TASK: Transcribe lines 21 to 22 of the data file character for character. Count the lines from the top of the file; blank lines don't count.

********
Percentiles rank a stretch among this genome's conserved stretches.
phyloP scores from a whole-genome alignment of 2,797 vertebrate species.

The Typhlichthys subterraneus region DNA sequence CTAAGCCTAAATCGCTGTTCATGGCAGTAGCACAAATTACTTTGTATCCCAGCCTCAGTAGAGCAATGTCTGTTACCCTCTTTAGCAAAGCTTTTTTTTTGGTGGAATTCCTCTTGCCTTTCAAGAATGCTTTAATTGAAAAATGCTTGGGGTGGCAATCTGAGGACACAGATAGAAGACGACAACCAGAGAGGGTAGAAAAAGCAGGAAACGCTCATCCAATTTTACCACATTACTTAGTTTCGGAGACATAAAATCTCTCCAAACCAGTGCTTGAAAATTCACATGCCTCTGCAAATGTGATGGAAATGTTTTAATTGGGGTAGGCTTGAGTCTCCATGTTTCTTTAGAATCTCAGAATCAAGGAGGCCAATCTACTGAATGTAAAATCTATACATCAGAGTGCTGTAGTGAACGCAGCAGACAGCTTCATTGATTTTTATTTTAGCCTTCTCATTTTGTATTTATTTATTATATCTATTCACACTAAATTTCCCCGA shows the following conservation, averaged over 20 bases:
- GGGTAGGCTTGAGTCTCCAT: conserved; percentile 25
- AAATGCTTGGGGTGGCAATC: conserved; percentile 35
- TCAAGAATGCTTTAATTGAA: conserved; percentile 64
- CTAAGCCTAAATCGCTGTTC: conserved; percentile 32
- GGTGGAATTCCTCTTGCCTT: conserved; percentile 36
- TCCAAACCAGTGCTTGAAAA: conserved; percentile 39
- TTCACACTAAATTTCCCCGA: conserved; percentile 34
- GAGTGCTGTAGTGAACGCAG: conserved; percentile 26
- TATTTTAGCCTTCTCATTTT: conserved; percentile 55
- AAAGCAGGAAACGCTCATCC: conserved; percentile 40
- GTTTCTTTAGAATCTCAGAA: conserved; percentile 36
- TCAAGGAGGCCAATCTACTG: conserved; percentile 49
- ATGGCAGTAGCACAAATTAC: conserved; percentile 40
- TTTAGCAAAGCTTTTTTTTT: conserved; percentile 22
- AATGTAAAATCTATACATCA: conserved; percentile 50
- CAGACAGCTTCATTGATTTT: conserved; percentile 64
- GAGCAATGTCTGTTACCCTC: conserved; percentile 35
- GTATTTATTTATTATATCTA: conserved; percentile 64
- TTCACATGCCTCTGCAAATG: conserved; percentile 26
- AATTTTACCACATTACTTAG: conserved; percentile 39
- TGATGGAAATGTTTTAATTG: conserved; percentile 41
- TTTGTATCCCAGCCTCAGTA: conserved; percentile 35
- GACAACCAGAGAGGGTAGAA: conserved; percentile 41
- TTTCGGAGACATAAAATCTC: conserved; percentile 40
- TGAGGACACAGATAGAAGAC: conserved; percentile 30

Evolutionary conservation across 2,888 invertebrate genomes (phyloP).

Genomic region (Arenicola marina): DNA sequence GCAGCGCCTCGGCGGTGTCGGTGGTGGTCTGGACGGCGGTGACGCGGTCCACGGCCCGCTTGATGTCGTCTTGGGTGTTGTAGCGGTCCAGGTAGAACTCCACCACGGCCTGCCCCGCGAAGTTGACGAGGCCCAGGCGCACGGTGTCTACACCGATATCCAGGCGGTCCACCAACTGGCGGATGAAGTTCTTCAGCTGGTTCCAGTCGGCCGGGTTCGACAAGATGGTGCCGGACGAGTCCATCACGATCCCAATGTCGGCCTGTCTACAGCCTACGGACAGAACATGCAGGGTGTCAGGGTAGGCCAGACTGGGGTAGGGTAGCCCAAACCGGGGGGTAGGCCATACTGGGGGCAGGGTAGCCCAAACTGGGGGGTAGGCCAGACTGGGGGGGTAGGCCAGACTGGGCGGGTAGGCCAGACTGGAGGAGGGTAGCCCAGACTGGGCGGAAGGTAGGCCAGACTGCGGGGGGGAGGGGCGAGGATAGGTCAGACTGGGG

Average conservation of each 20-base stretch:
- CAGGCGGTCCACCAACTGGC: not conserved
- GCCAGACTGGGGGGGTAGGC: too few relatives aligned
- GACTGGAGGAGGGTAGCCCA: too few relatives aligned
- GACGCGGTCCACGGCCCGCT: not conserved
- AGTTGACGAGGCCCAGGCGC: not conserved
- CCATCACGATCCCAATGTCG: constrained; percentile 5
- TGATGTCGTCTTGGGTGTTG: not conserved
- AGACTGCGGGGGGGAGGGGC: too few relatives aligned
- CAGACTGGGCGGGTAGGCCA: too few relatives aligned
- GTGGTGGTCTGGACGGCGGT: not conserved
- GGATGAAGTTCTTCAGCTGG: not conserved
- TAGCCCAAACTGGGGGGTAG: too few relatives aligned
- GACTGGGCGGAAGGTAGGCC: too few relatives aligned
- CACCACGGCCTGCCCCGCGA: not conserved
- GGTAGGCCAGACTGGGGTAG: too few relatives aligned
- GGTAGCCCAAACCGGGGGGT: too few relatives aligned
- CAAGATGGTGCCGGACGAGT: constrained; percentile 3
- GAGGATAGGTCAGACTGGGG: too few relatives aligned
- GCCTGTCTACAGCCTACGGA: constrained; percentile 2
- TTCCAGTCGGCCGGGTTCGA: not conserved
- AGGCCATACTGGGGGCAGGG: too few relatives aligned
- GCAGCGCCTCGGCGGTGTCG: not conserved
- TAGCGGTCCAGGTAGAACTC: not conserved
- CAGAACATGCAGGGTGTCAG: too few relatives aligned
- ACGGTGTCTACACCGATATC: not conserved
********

- GTATTTATTTATTATATCTA: conserved; percentile 64
- TTCACATGCCTCTGCAAATG: conserved; percentile 26